She’s a self-made gal, a good ol’ time, and I honestly don’t know where I’d be without her. Lita, you’re way too good for me—too good for us all!—and I can’t thank you enough for being such an amazing friend!

So if you see her around, be sure to give her a high-five and a hug from me. Lita is one of the sweetest bloggers out there—but I’m sure you already know that by now. If you’re not already following LitaKino Anime Corner and all of the crazy shenanigans she cooks up there, what are you waiting for?? Go see for yourself what this awesome person from down under—who does too many things on the interwebs involving anime—is like. If your relationship turns out to be anything like ours has been, I guarantee that your blogging experience will only go up further from here!

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The Festivities Come to an End

For me, that is. Many other bloggers will continue writing for The Animanga Festival throughout these next several days, so be sure to follow them through to the end. But alas, it’s time for me to bid the festivities farewell. This stop is where Takuto gets off—and what better way to end than by celebrating a beloved friend in the aniblogger community.

Below are links to each of the days I’ve written for. I had a blast answering each of these prompts, especially the Trip Itinerary, so please check ’em out of you have a minute or two!

10/2 ~ Anime/Manga You’d Introduce to a First-Timer

10/5 ~ Trip Itinerary to Places You’d Like to Visit in Anime/Manga

10/10 ~ A Collection of Your Best Works

10/19 ~ A Crossover You’d Love to See

10/24 ~ A Blogger Who Motivated You to be Great

And again, thank you so very much to Auri and Nairne for bringing me out here and inviting me in on all the fun. Participating in The Animanga Festival has reminded me about the joys of blogging, and that not every post has to be a review for it to be fun and engaging. Additionally, I haven’t blogged this much in a single month in years, and so for that reason alone, my gratitude is immeasurable. I sincerely hope everyone had as much fun reading my posts as I did writing them, and until the next one, this has been

– Takuto, your host

A Collection of My Best Works (From 2019) || The Animanga Festival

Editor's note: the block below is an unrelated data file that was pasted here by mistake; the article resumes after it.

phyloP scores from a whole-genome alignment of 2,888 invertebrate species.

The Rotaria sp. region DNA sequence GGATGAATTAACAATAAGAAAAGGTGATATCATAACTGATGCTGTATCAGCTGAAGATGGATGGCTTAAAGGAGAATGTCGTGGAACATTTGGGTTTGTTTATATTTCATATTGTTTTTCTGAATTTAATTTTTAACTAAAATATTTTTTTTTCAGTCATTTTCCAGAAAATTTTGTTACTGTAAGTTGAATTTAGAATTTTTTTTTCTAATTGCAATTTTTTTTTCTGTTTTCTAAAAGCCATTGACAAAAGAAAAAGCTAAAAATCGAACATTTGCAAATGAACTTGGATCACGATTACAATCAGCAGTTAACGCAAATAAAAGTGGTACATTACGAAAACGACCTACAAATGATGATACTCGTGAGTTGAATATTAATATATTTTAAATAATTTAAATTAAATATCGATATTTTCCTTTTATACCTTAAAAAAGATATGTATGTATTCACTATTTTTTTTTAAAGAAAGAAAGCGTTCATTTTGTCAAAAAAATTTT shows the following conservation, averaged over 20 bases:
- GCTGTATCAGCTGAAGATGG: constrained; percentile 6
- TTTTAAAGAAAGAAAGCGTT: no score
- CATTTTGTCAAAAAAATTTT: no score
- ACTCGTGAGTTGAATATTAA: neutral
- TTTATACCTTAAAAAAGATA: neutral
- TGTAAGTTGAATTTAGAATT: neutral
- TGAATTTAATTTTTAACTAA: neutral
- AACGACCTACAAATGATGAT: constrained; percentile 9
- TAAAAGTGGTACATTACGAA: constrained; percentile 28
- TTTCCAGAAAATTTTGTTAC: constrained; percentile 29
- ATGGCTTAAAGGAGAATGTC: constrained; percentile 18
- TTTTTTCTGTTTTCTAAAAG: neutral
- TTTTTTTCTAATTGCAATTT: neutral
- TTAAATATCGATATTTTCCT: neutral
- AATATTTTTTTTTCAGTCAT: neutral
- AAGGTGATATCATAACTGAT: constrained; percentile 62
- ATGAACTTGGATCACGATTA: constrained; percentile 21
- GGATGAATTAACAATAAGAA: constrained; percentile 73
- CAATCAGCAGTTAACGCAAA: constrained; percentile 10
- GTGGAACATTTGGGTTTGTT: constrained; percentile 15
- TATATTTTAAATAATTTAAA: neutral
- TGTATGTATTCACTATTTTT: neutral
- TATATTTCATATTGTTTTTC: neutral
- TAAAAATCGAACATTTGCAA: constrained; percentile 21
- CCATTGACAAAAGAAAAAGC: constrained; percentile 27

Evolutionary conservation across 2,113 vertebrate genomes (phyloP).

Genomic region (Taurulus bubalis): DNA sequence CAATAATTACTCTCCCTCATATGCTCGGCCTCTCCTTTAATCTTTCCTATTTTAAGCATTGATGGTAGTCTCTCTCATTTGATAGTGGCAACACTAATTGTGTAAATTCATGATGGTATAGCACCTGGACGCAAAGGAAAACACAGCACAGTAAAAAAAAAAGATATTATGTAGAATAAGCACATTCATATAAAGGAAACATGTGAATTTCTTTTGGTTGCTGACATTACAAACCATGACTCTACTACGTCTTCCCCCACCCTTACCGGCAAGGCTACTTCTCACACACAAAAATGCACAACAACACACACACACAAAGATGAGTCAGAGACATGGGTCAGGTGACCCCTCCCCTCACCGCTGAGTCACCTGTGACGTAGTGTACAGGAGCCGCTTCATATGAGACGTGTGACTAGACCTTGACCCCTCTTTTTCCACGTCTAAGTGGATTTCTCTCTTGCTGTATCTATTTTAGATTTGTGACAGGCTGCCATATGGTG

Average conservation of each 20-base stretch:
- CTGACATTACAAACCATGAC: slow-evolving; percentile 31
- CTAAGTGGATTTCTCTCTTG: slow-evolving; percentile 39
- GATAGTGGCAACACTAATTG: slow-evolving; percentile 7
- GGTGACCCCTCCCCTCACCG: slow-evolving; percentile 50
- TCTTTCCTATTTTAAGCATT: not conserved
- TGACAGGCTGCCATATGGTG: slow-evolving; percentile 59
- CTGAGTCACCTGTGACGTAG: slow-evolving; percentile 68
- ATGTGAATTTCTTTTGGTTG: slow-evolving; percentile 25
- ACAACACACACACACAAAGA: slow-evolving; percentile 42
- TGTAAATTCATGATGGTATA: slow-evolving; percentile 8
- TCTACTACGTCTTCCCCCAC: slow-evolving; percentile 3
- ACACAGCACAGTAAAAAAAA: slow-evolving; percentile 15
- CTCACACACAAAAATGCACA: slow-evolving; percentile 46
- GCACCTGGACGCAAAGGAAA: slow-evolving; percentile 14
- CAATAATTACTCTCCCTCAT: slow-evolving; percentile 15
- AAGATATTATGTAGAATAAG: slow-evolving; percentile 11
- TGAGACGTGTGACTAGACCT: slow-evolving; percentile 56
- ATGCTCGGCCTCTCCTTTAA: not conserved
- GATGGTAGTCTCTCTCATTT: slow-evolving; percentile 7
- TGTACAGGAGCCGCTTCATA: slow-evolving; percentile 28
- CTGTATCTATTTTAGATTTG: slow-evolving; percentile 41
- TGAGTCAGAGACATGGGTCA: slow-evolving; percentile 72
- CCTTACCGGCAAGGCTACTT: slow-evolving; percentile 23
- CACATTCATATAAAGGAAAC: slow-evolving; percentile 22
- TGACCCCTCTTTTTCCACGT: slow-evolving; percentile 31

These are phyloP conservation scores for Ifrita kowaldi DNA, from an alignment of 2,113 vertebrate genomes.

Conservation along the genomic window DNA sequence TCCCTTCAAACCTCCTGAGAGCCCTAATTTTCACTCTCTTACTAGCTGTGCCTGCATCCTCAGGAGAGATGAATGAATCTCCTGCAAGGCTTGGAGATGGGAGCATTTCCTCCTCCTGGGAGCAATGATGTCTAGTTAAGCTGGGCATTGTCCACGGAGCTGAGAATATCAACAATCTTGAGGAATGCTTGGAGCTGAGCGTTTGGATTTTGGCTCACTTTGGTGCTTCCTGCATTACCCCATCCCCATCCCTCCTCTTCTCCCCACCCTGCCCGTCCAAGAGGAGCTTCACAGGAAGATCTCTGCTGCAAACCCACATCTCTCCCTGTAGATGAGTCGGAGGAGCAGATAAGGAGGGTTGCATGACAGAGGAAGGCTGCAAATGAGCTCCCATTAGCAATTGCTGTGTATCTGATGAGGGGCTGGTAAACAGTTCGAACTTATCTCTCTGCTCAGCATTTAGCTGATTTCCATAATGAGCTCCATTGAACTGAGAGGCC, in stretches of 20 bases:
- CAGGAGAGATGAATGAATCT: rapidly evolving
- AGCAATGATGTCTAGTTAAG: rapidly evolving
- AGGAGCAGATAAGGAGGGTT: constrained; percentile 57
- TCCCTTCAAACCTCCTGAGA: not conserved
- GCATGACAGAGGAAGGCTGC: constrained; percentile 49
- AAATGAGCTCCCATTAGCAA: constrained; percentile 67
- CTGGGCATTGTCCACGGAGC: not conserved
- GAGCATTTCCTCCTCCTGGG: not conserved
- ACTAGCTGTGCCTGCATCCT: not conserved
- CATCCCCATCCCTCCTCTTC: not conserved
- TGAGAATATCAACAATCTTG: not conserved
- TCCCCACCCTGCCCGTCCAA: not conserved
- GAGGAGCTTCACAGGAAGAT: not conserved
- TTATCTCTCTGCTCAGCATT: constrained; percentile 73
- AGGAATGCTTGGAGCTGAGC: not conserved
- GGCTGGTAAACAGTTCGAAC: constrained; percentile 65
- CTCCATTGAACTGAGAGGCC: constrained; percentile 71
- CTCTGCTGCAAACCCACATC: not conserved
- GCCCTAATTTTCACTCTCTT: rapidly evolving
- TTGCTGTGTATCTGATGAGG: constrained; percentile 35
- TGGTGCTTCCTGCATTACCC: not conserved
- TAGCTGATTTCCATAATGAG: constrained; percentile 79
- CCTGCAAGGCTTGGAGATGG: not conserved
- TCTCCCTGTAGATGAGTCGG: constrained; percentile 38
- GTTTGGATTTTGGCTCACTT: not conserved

Hello all, and welcome to my third official entry in The Animanga Festival, hosted by Auri and Nairne over at Manga Toritsukareru Koto!

It’s totally a coincidence that this post, a collection of my best works, falls on #ThrowbackThursday. Because it’d be waaaay too time consuming to sift through every single post I’ve ever written, I figured I’d keep this list 2019-only. It’s kind of weird to be writing this while there are still three whole months left to go for this year, but oh well, we love a good reflection. Let’s look back on some of the cool posts I’ve written this year! (I mean, I think they’re kinda neat at least. They’re cool, right? RiGhT??)

In no particular order, here are what I consider to be my favorites write-ups thus far, as well as a little excerpt from each post. If the tiny tidbit I’ve included intrigues you, please, consider giving the full post a look if you haven’t already!

Reviews


I’ve written more reviews this year than probably last year and the year before combined. Even still, I merely picked three as what I’d consider “bests” of mine. Hopefully these are titles you might remember me writing about!

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Cacophony in Paradise: RahXephon & Accepting the World

Ayato’s complexity becomes the leading force in this very much character-driven story about being useful to others. It sounds simple enough, but it’s much harder to live up to others’ expectations than we give the act credit for.

I Finally Watched the Old Fruits Basket 

Whether the old, stale, yet genuine 2001 version or this latest vibrant retelling, watch Fruits Basket. Then you, too, will see what all the ruckus is about in the Sohma household—and why it’s such a heartwarming, endearing little place to stay.

Run with the Wind: Wholesome, Heartfelt, & Inspiring Every Step of the Race

Every step of this journey felt sincere and wholesome, and I absolutely enjoyed laughing with the Aotake guys just as much as I did crying with them. Whether you’re a fan of sports anime or not, a genuinely passionate and realistic series like Run with the Wind isn’t the kind that comes often—so don’t miss it. Otherwise, you’ll be sleeping on what is perhaps one of the best anime to come out in years.

OWLS Posts


Even though I’m a “reviewer” by trade, I consider my OWLS posts to be the bread and butter of my work. Truly, I am so honored to be a part of the OWLS crew, as writing each of these posts fills me with immense emotional satisfaction. It’s something I can’t quite get out of a review, which is designed as an evaluation as opposed to an analysis.